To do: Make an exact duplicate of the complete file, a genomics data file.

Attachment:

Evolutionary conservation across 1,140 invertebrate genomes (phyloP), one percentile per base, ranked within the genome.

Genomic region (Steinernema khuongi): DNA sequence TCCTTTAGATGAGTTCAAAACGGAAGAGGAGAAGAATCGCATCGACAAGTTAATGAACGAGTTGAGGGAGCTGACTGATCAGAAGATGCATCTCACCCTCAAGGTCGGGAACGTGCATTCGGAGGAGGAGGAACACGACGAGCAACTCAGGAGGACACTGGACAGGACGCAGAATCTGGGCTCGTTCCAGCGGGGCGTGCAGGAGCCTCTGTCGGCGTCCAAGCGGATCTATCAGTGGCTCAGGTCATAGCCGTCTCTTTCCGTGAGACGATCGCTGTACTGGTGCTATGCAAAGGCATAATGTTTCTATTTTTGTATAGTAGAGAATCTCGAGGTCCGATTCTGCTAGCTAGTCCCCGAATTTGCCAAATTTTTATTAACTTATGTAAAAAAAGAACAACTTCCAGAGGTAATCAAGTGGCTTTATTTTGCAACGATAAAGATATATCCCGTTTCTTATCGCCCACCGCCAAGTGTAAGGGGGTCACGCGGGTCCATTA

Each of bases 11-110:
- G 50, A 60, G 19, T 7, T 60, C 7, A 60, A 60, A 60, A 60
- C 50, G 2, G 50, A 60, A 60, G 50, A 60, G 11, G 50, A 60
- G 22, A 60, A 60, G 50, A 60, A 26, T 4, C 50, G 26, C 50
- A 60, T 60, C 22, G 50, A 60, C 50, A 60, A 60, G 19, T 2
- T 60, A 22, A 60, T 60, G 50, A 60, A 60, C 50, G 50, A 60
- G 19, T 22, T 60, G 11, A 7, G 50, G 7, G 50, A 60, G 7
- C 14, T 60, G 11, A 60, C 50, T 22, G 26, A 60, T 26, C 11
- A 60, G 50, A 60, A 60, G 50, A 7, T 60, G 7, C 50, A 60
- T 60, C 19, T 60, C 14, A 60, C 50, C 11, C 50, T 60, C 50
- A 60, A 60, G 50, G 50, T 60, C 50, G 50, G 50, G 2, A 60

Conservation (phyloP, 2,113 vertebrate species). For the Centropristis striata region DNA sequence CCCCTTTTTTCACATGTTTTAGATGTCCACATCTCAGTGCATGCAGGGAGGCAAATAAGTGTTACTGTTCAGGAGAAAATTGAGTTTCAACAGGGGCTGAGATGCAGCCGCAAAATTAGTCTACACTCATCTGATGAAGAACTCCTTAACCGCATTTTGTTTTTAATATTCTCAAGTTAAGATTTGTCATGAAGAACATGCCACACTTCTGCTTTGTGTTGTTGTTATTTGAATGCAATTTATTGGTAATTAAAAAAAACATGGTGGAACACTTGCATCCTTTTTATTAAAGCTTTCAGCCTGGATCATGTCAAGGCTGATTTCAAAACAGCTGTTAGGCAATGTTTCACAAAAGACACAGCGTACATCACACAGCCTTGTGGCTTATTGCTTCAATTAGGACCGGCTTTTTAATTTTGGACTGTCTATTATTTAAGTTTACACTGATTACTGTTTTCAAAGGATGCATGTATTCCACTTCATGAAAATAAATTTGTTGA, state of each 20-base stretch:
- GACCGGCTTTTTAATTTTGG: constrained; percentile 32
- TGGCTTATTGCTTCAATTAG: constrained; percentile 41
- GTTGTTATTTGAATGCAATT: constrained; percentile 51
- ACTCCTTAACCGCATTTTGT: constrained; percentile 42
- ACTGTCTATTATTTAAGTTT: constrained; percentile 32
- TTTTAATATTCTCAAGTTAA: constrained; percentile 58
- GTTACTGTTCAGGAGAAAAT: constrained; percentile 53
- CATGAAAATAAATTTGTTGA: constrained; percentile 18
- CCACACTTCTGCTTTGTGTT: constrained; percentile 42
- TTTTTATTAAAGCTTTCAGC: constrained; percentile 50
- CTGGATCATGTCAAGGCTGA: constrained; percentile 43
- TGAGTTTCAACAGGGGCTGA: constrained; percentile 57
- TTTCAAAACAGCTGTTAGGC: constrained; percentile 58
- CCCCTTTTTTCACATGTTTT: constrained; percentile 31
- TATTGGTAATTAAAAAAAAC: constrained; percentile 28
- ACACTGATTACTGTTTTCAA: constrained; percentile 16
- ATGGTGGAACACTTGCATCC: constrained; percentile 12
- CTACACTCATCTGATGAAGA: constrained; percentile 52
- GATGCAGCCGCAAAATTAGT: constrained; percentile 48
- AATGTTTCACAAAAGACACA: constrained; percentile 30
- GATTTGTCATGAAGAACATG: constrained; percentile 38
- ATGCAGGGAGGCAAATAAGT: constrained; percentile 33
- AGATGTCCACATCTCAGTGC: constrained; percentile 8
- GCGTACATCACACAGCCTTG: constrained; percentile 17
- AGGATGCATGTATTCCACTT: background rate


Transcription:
Evolutionary conservation across 1,140 invertebrate genomes (phyloP), one percentile per base, ranked within the genome.

Genomic region (Steinernema khuongi): DNA sequence TCCTTTAGATGAGTTCAAAACGGAAGAGGAGAAGAATCGCATCGACAAGTTAATGAACGAGTTGAGGGAGCTGACTGATCAGAAGATGCATCTCACCCTCAAGGTCGGGAACGTGCATTCGGAGGAGGAGGAACACGACGAGCAACTCAGGAGGACACTGGACAGGACGCAGAATCTGGGCTCGTTCCAGCGGGGCGTGCAGGAGCCTCTGTCGGCGTCCAAGCGGATCTATCAGTGGCTCAGGTCATAGCCGTCTCTTTCCGTGAGACGATCGCTGTACTGGTGCTATGCAAAGGCATAATGTTTCTATTTTTGTATAGTAGAGAATCTCGAGGTCCGATTCTGCTAGCTAGTCCCCGAATTTGCCAAATTTTTATTAACTTATGTAAAAAAAGAACAACTTCCAGAGGTAATCAAGTGGCTTTATTTTGCAACGATAAAGATATATCCCGTTTCTTATCGCCCACCGCCAAGTGTAAGGGGGTCACGCGGGTCCATTA

Each of bases 11-110:
- G 50, A 60, G 19, T 7, T 60, C 7, A 60, A 60, A 60, A 60
- C 50, G 2, G 50, A 60, A 60, G 50, A 60, G 11, G 50, A 60
- G 22, A 60, A 60, G 50, A 60, A 26, T 4, C 50, G 26, C 50
- A 60, T 60, C 22, G 50, A 60, C 50, A 60, A 60, G 19, T 2
- T 60, A 22, A 60, T 60, G 50, A 60, A 60, C 50, G 50, A 60
- G 19, T 22, T 60, G 11, A 7, G 50, G 7, G 50, A 60, G 7
- C 14, T 60, G 11, A 60, C 50, T 22, G 26, A 60, T 26, C 11
- A 60, G 50, A 60, A 60, G 50, A 7, T 60, G 7, C 50, A 60
- T 60, C 19, T 60, C 14, A 60, C 50, C 11, C 50, T 60, C 50
- A 60, A 60, G 50, G 50, T 60, C 50, G 50, G 50, G 2, A 60

Conservation (phyloP, 2,113 vertebrate species). For the Centropristis striata region DNA sequence CCCCTTTTTTCACATGTTTTAGATGTCCACATCTCAGTGCATGCAGGGAGGCAAATAAGTGTTACTGTTCAGGAGAAAATTGAGTTTCAACAGGGGCTGAGATGCAGCCGCAAAATTAGTCTACACTCATCTGATGAAGAACTCCTTAACCGCATTTTGTTTTTAATATTCTCAAGTTAAGATTTGTCATGAAGAACATGCCACACTTCTGCTTTGTGTTGTTGTTATTTGAATGCAATTTATTGGTAATTAAAAAAAACATGGTGGAACACTTGCATCCTTTTTATTAAAGCTTTCAGCCTGGATCATGTCAAGGCTGATTTCAAAACAGCTGTTAGGCAATGTTTCACAAAAGACACAGCGTACATCACACAGCCTTGTGGCTTATTGCTTCAATTAGGACCGGCTTTTTAATTTTGGACTGTCTATTATTTAAGTTTACACTGATTACTGTTTTCAAAGGATGCATGTATTCCACTTCATGAAAATAAATTTGTTGA, state of each 20-base stretch:
- GACCGGCTTTTTAATTTTGG: constrained; percentile 32
- TGGCTTATTGCTTCAATTAG: constrained; percentile 41
- GTTGTTATTTGAATGCAATT: constrained; percentile 51
- ACTCCTTAACCGCATTTTGT: constrained; percentile 42
- ACTGTCTATTATTTAAGTTT: constrained; percentile 32
- TTTTAATATTCTCAAGTTAA: constrained; percentile 58
- GTTACTGTTCAGGAGAAAAT: constrained; percentile 53
- CATGAAAATAAATTTGTTGA: constrained; percentile 18
- CCACACTTCTGCTTTGTGTT: constrained; percentile 42
- TTTTTATTAAAGCTTTCAGC: constrained; percentile 50
- CTGGATCATGTCAAGGCTGA: constrained; percentile 43
- TGAGTTTCAACAGGGGCTGA: constrained; percentile 57
- TTTCAAAACAGCTGTTAGGC: constrained; percentile 58
- CCCCTTTTTTCACATGTTTT: constrained; percentile 31
- TATTGGTAATTAAAAAAAAC: constrained; percentile 28
- ACACTGATTACTGTTTTCAA: constrained; percentile 16
- ATGGTGGAACACTTGCATCC: constrained; percentile 12
- CTACACTCATCTGATGAAGA: constrained; percentile 52
- GATGCAGCCGCAAAATTAGT: constrained; percentile 48
- AATGTTTCACAAAAGACACA: constrained; percentile 30
- GATTTGTCATGAAGAACATG: constrained; percentile 38
- ATGCAGGGAGGCAAATAAGT: constrained; percentile 33
- AGATGTCCACATCTCAGTGC: constrained; percentile 8
- GCGTACATCACACAGCCTTG: constrained; percentile 17
- AGGATGCATGTATTCCACTT: background rate